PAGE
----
This bonus track is made of two parts, meaning the first 2:30 minutes of ‘Blood Don’t Flow Streamlined’ (from The Dystopia Journals album), and after that, about 5 minutes of Vulture Industries homage paid to Devil Doll and its mastermind, Mr. Doctor, a composer of some of the best ‘audio horror movies’. The music is an own arrangement of a small part of the 1990 release, Eliogabalus. It’s a part full of energy, an explosion of beautiful orchestration where you might even spot a shade of happiness (it keeps reminding me of the sound of a scary circus, besides the Turning Golem visuals when the golem finally unchains itself and enslaves Bjørnar in return). But it’s actually only a prelude to another horror play in which your are trapped, only to be released by a genius return to the original Vulture Industries song. I didn’t quite realise this switch at the first hearings, but once I ‘saw’ the twist in the song, I whistled in awe.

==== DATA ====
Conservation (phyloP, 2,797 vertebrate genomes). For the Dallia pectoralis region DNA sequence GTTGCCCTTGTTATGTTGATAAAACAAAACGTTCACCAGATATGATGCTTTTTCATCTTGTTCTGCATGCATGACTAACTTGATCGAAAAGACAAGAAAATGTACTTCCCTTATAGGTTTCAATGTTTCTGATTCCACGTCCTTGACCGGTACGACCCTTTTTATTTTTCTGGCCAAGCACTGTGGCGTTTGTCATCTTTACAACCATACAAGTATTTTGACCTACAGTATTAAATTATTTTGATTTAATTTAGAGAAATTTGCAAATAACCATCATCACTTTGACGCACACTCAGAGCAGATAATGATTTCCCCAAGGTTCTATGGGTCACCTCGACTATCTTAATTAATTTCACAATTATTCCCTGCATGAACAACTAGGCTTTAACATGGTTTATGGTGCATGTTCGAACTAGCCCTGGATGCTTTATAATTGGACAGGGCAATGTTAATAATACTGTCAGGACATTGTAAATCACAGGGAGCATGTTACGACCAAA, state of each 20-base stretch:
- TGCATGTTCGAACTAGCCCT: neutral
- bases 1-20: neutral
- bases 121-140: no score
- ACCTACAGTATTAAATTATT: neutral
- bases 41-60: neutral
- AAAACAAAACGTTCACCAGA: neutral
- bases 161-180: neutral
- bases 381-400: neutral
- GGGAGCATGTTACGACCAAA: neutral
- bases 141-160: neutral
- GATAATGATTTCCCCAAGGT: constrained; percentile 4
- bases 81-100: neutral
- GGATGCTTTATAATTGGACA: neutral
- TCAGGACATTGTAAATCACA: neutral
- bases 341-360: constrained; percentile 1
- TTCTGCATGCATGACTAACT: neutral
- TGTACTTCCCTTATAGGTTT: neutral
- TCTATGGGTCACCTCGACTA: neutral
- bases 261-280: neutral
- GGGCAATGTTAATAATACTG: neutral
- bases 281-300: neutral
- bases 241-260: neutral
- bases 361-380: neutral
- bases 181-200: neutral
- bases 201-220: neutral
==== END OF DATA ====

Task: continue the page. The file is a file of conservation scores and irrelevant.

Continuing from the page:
Overall, this album stands out in the way that it feels so compact as every instrument and background effect seems to be of equal importance to build and shape the intended atmosphere. Of course, there’s great guitar parts (even if few bits are rather screechy) and groovy drumming, but while they might be significantly used as a trademark by other bands, in this case it’s the whole that matters and I quite enjoy this equity. Because the album is such an interesting challenge to most of the senses involved in comprehending it, anything less than the max score wouldn’t do it any justice. And don’t forget to go see them live, as they will be touring parts of Europe in September, together with Leprous.